B-cell clones from the hCD103/hBeta7 reactive supernatants, which were not or which were minimally reactive to hAlpha4/hBeta7 were immortalized by mini-electrofusion following a published procedure54 with some minor deviations. Briefly, B-cells were mixed with 106 Sp2/0-Ag14 murine myelomah cells (ATCC CRL-1581) in Electrofusion Isomolar Buffer (Eppendorf). Electrofusions were performed in a 50 µL fusion chamber by an alternating electric field of 15 s, 1 MHz, 23 Vrms AC followed by a square, high field DC pulse of 10 as, 180 Volt DC and again by an alternating electric field of 15 s, 1 MHz, 23 Vrms AC. Content of the chamber was transferred to hybridoma selective medium and plated in a 96-well plate under limiting dilution conditions. On day 8 following the electrofusion, hybridoma supernatants were screened for hCD103/hBeta7and hAlpha4/hBeta7 binding activity by cell ELISA as described above. Hybridomas that secreted antibodies in the supernatant that specifically bound CD103 subcloned by limited dilution to safeguard their integrity and stability and were frozen at −180°C. Selected stable hybridomas were cultured in serum-free media for 7 days; supernatants were harvested and antibodies were purified using MabSelect Sure Protein A resin according to the manufacturer’s instructions (GE Healthcare). Antibody concentrations were quantified using spectrophotometry. Antibody monomericity was assessed by SEC-HPLC. Supernatants of the hybridoma cultures were used to isotype the hybridomas. In short, isotyping was done using a mouse mAb isotyping kit (BioRad) based on a dipstick with immobilized goat-anti-mouse antibody bands to each of the common mouse isotypes and light chains. Recovered antibodies were all identified as mouse IgG1. Antibody sequences were elucidated by sequencing of variable regions of the mouse IgG 1 hybridoma material performed at LakePharma (California, USA), using the following method: the total RNA of the hybridoma cells was extracted, which allowed cDNA synthesis. Rapid Amplification of cDNA Ends (RACE) was performed that allowed cloning of positive fragments in a TOPO (Thermo Fisher Scientific) vector. TOPO clones were sequenced and sequences were annotated using VBASE2.
Flow cytometry analysis
For binding assays of anti-hCD103 mAbs in tumor digests, samples were divided in multiple aliquots and stained using either a live/dead marker and commercial antibodies against human CD3, CD8α, CD33, and CD103, or commercial antibodies against CD3, CD8α, CD33 and our anti-CD103 mAbs with secondary detection reagent. For binding assays of anti-hCD103 and anti-mCD103 with murine CD103 positive splenocytes, single cells suspensions were divided in multiple aliquots and stained using either a live/dead marker and commercial antibodies against murine CD8 and CD103. Additional aliquots were stained with relevant isotype controls or as fluorescence minus one controls. Percentage binding of fluorescently labeled mAbs was determined using flow cytometry. Maximum binding was set at 100%. Measurement was performed on a BD FACSVerse (BD Biosciences). Data analysis was performed with FlowJo V.10 (Tree Star) and surface receptor levels were expressed as mean fluorescent intensity (MFI).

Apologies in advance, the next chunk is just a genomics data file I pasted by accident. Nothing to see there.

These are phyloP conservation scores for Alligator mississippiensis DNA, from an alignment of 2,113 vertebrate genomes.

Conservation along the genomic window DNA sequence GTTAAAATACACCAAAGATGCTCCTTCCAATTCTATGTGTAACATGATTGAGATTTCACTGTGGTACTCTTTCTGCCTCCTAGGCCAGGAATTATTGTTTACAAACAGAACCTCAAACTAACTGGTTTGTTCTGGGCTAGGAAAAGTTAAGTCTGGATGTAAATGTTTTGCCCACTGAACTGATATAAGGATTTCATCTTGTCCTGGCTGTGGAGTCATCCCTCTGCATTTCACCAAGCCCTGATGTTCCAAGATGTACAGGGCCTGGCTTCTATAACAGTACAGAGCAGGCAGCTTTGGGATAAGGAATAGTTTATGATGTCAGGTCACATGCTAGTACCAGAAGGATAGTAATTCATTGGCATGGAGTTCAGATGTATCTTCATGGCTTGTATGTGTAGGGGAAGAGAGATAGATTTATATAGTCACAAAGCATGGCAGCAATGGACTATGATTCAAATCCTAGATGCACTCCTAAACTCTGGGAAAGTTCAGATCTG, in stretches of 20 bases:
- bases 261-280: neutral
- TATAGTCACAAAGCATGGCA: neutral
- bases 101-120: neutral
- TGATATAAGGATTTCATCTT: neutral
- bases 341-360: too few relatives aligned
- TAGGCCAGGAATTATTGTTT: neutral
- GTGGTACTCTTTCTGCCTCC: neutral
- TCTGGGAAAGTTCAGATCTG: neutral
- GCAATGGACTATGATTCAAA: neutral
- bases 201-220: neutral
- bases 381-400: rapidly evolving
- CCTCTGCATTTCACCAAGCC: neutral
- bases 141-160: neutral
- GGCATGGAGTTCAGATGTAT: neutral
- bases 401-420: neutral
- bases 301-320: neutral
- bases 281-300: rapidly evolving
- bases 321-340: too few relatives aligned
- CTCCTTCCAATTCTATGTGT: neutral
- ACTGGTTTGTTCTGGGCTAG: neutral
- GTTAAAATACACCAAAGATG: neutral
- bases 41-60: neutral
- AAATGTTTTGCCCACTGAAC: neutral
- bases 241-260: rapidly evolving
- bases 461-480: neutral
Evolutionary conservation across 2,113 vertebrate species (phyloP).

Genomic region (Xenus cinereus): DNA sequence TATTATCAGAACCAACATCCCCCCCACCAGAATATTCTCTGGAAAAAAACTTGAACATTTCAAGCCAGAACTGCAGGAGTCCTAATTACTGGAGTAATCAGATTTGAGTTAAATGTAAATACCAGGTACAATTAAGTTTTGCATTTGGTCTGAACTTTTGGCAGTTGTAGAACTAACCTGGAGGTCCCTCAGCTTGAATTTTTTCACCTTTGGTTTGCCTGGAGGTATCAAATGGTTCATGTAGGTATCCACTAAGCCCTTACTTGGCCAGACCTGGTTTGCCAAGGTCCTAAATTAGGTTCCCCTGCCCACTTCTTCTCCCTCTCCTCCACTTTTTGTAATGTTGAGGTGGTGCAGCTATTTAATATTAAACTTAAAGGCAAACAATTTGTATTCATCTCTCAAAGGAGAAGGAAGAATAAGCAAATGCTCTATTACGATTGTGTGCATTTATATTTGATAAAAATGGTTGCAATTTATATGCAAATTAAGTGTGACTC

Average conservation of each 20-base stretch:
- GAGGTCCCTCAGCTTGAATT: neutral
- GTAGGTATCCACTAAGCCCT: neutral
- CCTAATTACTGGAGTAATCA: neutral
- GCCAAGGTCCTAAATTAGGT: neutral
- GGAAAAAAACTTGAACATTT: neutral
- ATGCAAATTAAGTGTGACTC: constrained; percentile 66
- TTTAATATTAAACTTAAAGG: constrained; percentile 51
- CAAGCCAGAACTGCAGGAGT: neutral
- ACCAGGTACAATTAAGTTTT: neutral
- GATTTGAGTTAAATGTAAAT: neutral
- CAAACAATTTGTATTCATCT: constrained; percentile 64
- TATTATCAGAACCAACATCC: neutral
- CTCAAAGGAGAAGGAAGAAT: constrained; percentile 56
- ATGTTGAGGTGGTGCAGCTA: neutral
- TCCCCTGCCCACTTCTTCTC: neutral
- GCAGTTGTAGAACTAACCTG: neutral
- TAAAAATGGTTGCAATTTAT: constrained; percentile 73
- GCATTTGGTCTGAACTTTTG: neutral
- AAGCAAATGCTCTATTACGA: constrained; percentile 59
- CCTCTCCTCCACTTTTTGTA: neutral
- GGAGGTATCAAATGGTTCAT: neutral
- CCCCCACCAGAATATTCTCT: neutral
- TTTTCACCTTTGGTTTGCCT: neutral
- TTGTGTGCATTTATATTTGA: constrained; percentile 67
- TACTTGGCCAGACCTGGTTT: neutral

Internalization and dissociation of anti-hCD103 mAbs and membranous turnover of CD103 were determined using a previously described protocol.55 Briefly, CHO.CD103 tumor cells or CD103 positive T cells were stained on ice with the anti-CD103 mAbs (20 µg/mL final concentration). After staining; (1) cells were washed with ice-cold FACS buffer and incubated with secondary antibody diluted 1:50 in FACS medium for 1 hour at 4 °C to measure surface expression. (2) Cells were washed with ice-cold FACS buffer, incubated in culture medium at 37 °C for 4 hours and subsequently incubated with secondary antibody for 1 hour at 4 °C to measure non-internalized CD103-antibody complexes since the secondary antibodies only bind to surface bound CD103 mAbs. (3) Cells were washed with ice-cold FACS buffer, incubated in culture medium at 37 °C for 4 hours and subsequently re-incubated with the CD103 mAbs, followed by secondary antibody to measure non-internalized, reappeared receptors and possible de novo synthesis of receptors. Duplicate samples were measured for each treatment condition, and corrected for background fluorescence and unspecific binding of the secondary antibody. Measurement was performed on a BD FACSVerse or BD Accuri C6 (BD Biosciences). Data analysis was performed with FlowJo V.10 (Tree Star) and surface receptor expression was expressed as MFI.
To study differences in affinity and competition between the mAbs, CD103+ CD8+ T cells were preincubated with our anti-CD103 mAbs or the commercial anti-CD103 mAbs in FACS medium for 1 hour at 4°C and subsequently incubated with their fluorescently labeled counterparts for 1 hour at 4°C. Percentage binding of fluorescently labeled mAbs was determined using flow cytometry. Maximum binding was set at 100%.
Autoradiography and IHC